TW has been widely used in clinical practice in China to treat RA (30-32). Pharmacological activity experiments have demonstrated that TW inhibits various experimental animal models of arthritis (33, 34). However, the molecular pharmacological mechanisms of TW remain largely unclear. Therefore, in this study, we chose four types of the major constituents of TW (triptolide, T-96, neotripterifordin, and tripterifordin) to detect the molecular pharmacological mechanisms of TW. The MTT assay was used for evaluating the cytotoxic effect of these compounds on normal FLSs. We found that T-96 had the lowest cytotoxicity.

IL-1β, one type of proinflammatory cytokine, mediates joint destruction and stimulates IL-6 secretion in synoviocytes, which are characteristics of RA (35, 36). Therefore, IL-1 is an excellent therapeutic target for the treatment of RA, and developing the antagonists of IL-1 is an excellent therapeutic strategy (37). IL-1β was used to stimulate the FLSs, which were then treated with these four compounds, and the concentration of IL-6 in the supernatant of FLSs were subsequently detected by ELISA. We found that T-96 exhibited the most effective inhibition efficiency at a safe dose. In FLSs, the NF-κB and p38 cell signaling pathway can be activated by IL-1β stimulation, which then increases the cytokine production of IL-6 (38-40). T-96 was used to intervene in IL-1β-mediated NF-κB and p38 activation in FLSs. T-96 significantly reduced the phosphorylation of p65, IκBα, and p38.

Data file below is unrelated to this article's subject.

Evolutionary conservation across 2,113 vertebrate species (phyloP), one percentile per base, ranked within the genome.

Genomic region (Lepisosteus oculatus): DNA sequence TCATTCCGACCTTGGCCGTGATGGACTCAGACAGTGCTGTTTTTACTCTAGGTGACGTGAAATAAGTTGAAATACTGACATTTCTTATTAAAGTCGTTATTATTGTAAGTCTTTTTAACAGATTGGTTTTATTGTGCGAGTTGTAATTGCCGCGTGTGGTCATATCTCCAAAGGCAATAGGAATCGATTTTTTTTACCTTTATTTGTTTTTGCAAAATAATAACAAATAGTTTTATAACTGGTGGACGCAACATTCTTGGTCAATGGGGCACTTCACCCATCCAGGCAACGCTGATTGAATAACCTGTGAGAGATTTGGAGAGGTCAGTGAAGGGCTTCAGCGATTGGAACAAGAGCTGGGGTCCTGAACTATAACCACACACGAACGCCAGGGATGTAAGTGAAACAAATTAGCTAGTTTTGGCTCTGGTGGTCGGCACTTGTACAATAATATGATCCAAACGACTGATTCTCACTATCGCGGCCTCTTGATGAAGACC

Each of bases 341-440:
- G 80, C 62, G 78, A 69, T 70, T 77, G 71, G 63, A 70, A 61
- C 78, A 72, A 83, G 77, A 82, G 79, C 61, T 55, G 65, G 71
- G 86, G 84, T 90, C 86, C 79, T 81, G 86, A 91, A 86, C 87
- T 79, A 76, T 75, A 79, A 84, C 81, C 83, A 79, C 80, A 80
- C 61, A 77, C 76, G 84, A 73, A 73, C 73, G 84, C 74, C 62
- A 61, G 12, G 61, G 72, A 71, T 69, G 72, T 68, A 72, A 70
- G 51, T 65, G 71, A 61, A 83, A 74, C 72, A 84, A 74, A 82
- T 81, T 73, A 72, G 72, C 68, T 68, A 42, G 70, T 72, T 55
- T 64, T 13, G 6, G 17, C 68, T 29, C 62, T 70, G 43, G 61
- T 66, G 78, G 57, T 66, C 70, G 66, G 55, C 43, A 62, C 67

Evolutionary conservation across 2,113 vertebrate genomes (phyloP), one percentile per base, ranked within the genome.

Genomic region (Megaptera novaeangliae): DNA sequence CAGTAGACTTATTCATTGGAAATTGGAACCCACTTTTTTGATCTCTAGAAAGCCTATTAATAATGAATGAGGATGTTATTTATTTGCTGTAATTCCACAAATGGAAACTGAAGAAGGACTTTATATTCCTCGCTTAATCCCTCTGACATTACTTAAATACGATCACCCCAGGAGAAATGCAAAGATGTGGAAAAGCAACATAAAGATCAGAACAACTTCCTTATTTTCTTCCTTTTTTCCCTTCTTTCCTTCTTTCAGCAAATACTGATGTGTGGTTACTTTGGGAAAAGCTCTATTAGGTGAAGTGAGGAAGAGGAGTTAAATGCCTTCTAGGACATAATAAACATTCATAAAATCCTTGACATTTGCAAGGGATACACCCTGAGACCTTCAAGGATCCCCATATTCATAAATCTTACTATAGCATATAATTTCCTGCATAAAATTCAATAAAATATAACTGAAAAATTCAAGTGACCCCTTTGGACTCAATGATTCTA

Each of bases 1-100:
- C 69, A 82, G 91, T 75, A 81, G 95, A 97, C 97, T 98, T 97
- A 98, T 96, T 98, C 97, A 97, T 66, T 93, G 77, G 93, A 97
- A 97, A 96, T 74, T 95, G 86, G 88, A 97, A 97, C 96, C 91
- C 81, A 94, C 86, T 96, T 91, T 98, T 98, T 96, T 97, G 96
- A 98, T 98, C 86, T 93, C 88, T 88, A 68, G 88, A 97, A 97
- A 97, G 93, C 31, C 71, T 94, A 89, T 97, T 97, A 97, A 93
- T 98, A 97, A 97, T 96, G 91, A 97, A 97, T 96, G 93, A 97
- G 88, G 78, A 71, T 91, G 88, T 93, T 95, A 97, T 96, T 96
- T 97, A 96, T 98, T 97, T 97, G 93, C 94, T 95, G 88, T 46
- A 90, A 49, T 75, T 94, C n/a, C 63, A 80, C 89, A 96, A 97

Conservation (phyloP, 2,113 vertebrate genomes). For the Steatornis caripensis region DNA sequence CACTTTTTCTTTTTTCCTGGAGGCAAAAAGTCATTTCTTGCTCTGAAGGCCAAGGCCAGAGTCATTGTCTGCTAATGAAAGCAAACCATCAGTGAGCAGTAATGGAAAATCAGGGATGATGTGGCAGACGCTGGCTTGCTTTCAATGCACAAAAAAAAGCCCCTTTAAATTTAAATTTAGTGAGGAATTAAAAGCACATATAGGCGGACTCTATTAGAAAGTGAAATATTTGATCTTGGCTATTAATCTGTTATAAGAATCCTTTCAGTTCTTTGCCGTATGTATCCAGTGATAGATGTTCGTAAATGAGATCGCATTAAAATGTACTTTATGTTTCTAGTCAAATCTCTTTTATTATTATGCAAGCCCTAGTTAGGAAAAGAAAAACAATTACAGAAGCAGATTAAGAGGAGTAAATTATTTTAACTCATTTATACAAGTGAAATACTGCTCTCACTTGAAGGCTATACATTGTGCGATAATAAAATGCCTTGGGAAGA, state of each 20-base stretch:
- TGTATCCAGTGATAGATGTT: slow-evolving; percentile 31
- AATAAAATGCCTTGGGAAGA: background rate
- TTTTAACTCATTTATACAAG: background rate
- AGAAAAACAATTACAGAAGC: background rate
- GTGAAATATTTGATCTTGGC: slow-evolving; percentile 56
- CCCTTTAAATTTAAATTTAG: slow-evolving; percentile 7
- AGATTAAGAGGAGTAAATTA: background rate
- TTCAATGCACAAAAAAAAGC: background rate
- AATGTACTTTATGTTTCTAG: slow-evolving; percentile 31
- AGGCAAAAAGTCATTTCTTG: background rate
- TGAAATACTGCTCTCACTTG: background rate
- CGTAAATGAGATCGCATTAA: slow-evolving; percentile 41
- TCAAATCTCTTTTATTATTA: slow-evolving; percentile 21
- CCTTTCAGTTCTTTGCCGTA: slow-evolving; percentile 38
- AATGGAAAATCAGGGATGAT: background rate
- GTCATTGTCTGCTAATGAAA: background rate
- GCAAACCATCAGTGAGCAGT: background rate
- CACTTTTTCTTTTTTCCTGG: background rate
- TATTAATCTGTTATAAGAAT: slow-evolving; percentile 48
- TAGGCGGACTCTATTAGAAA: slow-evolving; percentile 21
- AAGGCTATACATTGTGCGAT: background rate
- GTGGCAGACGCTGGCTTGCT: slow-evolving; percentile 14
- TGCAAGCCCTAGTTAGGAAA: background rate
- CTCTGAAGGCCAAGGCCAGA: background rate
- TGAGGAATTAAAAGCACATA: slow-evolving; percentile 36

Next, we also found that T-96 attenuated the protein expression of iNOS, COX2, and MMP2, which could then be induced by IL-1β to decrease NO production. In order to verify the pharmacological activity of T-96 against rheumatoid arthritis, we used the adjuvant induced arthritis (AIA) animal model to evaluate the therapeutic effects of T-96 in vivo. Our results demonstrate that T-96 relieved RA symptoms and inhibited the inflammatory cytokine secretion that was induced by adjuvant in arthritic rats.

In summary, we found that the toxicity of triptolide, neotripterifordin, and tripterifordin was significantly higher than that of T-96. These compounds are diterpenoid epoxides, which indicates that diterpenoid epoxides are the main toxic ingredient in TW, and T-96 may be one of the major active components of TW that can be used for treating RA. Also, we found that T-96 inhibits the activity of NF-κB and p38 through decreasing the phosphorylation of p65, IκBα, and p38 in normal FLSs. T-96 decreases the protein expression of iNOS, COX2, and MMP2, which are downstream target genes of NF-κB and p38. Our experiments demonstrated that T-96 ameliorates the clinical signs and joint destruction in arthritic rats. T-96 may be one of the most important constituents of TW that can be utilized for its pharmacological activity against rheumatoid arthritis.

6. Acknowledgments

We would like to thank LetPub ( for providing linguistic assistance during the preparation of this manuscript. And this research did not receive any specific grant from funding agencies in the public, commercial, or not-for-profit sectors.


    1. B. Bartok and G. S. Firestein: Fibroblast-like synoviocytes: key effector cells in rheumatoid arthritis. Immunol Rev, 233(1), 233-55 (2010)

    2. S. E. Gabriel and K. Michaud: Epidemiological studies in incidence, prevalence, mortality, and comorbidity of the rheumatic diseases. Arthritis Res Ther, 11(3), 229 (2009)